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Matthew Alkire

Senior Oceanographer





Department Affiliation

Polar Science Center


B.S. Marine Sciences, Richard Stockton College of New Jersey, 2003

M.S. Chemical Oceanography, Florida Institute of Technology, 2005

Ph.D. Oceanography, Oregon State University, 2010


2000-present and while at APL-UW

Combining physical and geochemical methods to investigate lower halocline water formation and modification along the Siberian continental slope

Alkire, M.B., I. Polyakov, R. Rember, A. Pnyushkov, V. Ivanov, and I. Ashik, "Combining physical and geochemical methods to investigate lower halocline water formation and modification along the Siberian continental slope," Ocean Sci., 13, 983-995, doi:10.5194/os-13-983-2017, 2017.

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24 Nov 2017

A series of cross-slope transects were occupied in 2013 and 2015 that extended eastward from St. Anna Trough to the Lomonosov Ridge. High-resolution physical and chemical observations collected along these transects revealed fronts in the potential temperature and the stable oxygen isotopic ratio that were observed north of Severnaya Zemlya (SZ). Using linear regressions, we describe mixing regimes on either side of the front that characterize a transition from a seasonal halocline to a permanent halocline. This transition describes the formation of lower halocline water (LHW) and the cold halocline layer via a mechanism that has been previously postulated by Rudels et al. (1996). Initial freshening of Atlantic Water (AW) by sea-ice meltwater occurs west of SZ, whereas higher influences of meteoric water and brine result in a transition to a separate mixing regime that alters LHW through mixing with overlying waters and shifts the characteristic temperature–salinity bend from higher (34.4  ≤  S  ≤  34.5) toward lower (34.2  ≤  S  ≤  34.3) salinities. These mixing regimes appear to have been robust since at least 2000.

On the geochemical heterogeneity of rivers draining into the straits and channels of the Canadian Arctic Archipelago

Alkire, M.B., A.D Jacobson, G.O. Lehn, R.W. Macdonald, and M.W. Rossi, "On the geochemical heterogeneity of rivers draining into the straits and channels of the Canadian Arctic Archipelago," J. Geophys. Res., 122, 2527-2547, doi:10.1002/2016JG003723, 2017.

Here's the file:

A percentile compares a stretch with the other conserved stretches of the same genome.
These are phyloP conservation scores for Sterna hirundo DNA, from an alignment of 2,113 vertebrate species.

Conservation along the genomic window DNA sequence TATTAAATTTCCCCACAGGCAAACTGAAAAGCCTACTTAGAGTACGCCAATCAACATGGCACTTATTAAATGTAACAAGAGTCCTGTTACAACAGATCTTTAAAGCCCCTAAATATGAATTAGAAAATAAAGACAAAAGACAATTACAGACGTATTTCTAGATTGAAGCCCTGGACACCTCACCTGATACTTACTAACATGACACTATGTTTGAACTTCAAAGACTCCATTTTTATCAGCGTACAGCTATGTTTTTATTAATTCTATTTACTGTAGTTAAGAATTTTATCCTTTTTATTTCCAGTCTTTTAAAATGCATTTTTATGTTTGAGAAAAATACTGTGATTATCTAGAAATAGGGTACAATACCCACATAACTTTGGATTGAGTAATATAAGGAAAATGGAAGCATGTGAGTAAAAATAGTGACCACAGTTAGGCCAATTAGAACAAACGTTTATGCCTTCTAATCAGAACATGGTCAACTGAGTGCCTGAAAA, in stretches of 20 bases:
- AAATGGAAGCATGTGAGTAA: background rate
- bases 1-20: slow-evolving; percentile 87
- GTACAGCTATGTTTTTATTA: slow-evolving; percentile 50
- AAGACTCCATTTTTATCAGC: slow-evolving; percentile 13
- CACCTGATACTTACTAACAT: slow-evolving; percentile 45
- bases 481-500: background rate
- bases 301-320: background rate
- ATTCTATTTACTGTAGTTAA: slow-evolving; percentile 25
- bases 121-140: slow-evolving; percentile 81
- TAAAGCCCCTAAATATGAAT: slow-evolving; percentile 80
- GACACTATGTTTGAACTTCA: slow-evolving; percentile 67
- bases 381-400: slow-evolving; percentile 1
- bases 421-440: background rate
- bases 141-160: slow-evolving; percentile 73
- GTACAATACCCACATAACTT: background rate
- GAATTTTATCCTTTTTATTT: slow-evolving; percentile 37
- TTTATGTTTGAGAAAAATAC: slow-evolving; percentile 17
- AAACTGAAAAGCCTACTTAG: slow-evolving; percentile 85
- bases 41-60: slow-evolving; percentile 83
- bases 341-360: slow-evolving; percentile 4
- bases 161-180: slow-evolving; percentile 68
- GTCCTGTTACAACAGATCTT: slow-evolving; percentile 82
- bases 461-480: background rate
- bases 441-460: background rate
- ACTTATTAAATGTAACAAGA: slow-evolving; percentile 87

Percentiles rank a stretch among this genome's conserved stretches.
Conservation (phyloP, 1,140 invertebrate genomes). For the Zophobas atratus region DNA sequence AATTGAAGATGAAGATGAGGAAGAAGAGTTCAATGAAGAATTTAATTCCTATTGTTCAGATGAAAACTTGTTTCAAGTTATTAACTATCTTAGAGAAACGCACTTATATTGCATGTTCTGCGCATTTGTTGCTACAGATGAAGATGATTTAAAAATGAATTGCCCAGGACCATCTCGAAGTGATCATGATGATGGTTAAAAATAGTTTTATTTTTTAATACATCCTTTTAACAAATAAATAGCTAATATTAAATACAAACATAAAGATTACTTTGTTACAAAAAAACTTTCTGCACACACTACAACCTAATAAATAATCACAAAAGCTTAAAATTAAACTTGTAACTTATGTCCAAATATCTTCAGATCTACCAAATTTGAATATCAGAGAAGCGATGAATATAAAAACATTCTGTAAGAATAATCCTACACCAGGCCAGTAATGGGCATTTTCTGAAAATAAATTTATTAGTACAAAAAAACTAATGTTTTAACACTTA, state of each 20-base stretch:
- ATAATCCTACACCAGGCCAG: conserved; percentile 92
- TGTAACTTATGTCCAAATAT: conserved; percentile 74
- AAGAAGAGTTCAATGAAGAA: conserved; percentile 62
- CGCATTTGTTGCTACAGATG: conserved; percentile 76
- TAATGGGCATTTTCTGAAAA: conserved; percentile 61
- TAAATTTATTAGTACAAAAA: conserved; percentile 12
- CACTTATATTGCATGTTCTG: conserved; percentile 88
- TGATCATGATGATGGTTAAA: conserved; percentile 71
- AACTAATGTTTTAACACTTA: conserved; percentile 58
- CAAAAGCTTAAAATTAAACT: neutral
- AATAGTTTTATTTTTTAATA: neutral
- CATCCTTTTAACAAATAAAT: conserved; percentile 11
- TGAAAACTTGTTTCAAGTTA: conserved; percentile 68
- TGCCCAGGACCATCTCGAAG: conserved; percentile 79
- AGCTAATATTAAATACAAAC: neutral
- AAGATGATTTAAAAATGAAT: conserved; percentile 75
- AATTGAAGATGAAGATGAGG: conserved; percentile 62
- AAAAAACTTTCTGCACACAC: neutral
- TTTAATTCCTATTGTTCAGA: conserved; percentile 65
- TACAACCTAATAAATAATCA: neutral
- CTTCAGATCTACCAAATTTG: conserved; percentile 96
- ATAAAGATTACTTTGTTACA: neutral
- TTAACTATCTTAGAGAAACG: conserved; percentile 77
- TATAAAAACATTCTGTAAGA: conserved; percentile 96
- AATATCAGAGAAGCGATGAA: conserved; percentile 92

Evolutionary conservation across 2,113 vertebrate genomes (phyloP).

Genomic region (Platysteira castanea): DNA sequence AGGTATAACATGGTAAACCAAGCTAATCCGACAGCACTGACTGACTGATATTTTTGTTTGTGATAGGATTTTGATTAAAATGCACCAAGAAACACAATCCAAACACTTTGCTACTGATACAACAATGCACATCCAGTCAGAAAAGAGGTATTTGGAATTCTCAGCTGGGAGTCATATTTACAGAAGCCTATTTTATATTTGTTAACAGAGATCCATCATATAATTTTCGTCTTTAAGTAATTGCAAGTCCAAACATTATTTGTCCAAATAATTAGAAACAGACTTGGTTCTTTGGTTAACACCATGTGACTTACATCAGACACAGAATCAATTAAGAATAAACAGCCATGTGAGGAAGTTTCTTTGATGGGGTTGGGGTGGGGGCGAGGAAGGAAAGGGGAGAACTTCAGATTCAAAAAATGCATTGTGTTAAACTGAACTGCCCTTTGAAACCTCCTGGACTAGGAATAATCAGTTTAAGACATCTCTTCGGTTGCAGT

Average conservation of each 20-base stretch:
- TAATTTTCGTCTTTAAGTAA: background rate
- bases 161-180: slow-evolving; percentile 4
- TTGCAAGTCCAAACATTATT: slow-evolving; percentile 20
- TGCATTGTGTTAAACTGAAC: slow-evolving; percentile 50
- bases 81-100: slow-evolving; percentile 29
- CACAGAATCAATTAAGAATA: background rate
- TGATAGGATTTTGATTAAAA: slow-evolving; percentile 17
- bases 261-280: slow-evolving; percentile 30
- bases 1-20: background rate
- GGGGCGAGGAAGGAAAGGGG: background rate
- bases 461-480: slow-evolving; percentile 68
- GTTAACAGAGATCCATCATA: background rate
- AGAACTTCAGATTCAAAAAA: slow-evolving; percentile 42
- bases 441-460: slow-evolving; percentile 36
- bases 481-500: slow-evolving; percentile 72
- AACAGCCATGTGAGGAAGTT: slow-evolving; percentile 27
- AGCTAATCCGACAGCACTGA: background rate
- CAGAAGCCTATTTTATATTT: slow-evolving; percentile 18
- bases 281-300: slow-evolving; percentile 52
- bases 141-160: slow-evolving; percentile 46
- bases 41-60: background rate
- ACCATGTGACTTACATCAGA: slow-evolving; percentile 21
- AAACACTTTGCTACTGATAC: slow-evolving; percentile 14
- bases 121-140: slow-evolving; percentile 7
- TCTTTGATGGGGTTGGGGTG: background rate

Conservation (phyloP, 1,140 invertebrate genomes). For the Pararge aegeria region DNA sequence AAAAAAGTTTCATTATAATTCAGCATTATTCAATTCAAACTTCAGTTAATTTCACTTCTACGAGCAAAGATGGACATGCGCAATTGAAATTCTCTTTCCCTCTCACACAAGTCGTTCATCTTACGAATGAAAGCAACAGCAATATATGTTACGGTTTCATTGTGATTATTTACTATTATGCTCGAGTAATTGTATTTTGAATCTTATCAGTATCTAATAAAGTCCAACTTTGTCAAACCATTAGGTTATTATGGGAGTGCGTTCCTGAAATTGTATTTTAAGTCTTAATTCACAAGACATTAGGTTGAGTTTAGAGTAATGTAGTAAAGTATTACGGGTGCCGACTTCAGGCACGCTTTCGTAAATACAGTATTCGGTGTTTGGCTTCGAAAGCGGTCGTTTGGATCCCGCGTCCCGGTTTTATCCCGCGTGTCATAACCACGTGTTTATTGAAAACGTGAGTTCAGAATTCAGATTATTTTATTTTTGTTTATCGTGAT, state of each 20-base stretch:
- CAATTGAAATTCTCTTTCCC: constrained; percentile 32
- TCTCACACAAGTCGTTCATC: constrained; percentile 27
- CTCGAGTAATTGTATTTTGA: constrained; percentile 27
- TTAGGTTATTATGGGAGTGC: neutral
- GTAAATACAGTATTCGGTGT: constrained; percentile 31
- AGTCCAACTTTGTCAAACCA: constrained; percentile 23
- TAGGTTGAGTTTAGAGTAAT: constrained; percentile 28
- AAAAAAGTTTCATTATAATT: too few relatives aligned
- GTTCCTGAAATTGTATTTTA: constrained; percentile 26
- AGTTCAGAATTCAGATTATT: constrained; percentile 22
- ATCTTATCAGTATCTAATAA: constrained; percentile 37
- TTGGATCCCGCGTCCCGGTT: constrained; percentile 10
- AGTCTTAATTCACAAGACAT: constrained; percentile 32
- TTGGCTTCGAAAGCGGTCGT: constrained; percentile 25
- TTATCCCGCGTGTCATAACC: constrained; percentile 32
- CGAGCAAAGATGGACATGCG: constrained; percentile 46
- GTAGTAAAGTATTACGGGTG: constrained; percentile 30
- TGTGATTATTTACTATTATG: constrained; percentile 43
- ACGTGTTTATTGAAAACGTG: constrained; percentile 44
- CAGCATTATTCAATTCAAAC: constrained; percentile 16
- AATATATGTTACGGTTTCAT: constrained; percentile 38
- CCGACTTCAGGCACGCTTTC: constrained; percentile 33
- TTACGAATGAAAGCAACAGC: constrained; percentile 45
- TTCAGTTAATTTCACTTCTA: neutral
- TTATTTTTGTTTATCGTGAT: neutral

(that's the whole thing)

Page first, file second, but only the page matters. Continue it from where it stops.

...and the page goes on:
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12 Oct 2017

Ten rivers across northern Canada and the Canadian Arctic Archipelago (CAA) were sampled during spring 2014 and summer 2015 to investigate their geochemical heterogeneity for comparison against larger North American (i.e., Mackenzie and Yukon Rivers) and Siberian rivers. In general, rivers draining the western and/or northern regions of the study area have higher solute concentrations and lower 87Sr/86Sr ratios compared to rivers draining the eastern and/or southern regions. The inorganic geochemical signatures largely reflect the bedrock geology, which is predominately carbonate in the western and/or northern regions and silicate in the eastern and/or southern regions. Riverine δ18O values primarily correlate with latitude, with only a few exceptions. Measurements of total alkalinity (TA) were combined with a regional analysis of bedrock geology and extrapolated to produce a range for the mean characteristic TA of rivers draining into the straits and channels of the CAA (628–819 μeq kg-1). Combining this estimate with contributions from the Mackenzie River yields a revised North American river runoff TA of 935–1182 μeq kg-1, which is much lower than that of the Mackenzie River (1540 μeq kg-1). This lower concentration suggests that TA may not be used to distinguish between North American and Siberian river contributions in regions such as Davis Strait.

A meteoric water budget for the Arctic Ocean

Alkire, M.B., J. Morison, A. Schweiger, J. Zhang, M. Steele, C. Peralta-Ferriz, and S. Dickinson, "A meteoric water budget for the Arctic Ocean," J. Geophys. Res., EOR, doi:10.1002/2017JC012807, 2017.

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6 Oct 2017

A budget of meteoric water (MW = river runoff, net precipitation minus evaporation, and glacial meltwater) over four regions of the Arctic Ocean is constructed using a simple box model, regional precipitation-evaporation estimates from reanalysis data sets, and estimates of import and export fluxes derived from the literature with a focus on the 2003–2008 period. The budget indicates an approximate/slightly positive balance between MW imports and exports (i.e., no change in storage); thus, the observed total freshwater increase observed during this time period likely resulted primarily from changes in non-MW freshwater components (i.e., increases in sea ice melt or Pacific water and/or a decrease in ice export). Further, our analysis indicates that the MW increase observed in the Canada Basin resulted from a spatial redistribution of MW over the Arctic Ocean. Mean residence times for MW were estimated for the Western Arctic (5–7 years), Eastern Arctic (3–4 years), and Lincoln Sea (1–2 years). The MW content over the Siberian shelves was estimated (~14,000 km3) based on a residence time of 3.5 years. The MW content over the entire Arctic Ocean was estimated to be ≥ 44,000 km3. The MW export through Fram Strait consisted mostly of water from the Eastern Arctic (3237 ± 1370 km3 yr-1) whereas the export through the Canadian Archipelago was nearly equally derived from both the Western Arctic (1182 ± 534 km3 yr-1) and Lincoln Sea (972 ± 391 km3 yr-1).

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Acoustics Air-Sea Interaction & Remote Sensing Center for Environmental & Information Systems Center for Industrial & Medical Ultrasound Electronic & Photonic Systems Ocean Engineering Ocean Physics Polar Science Center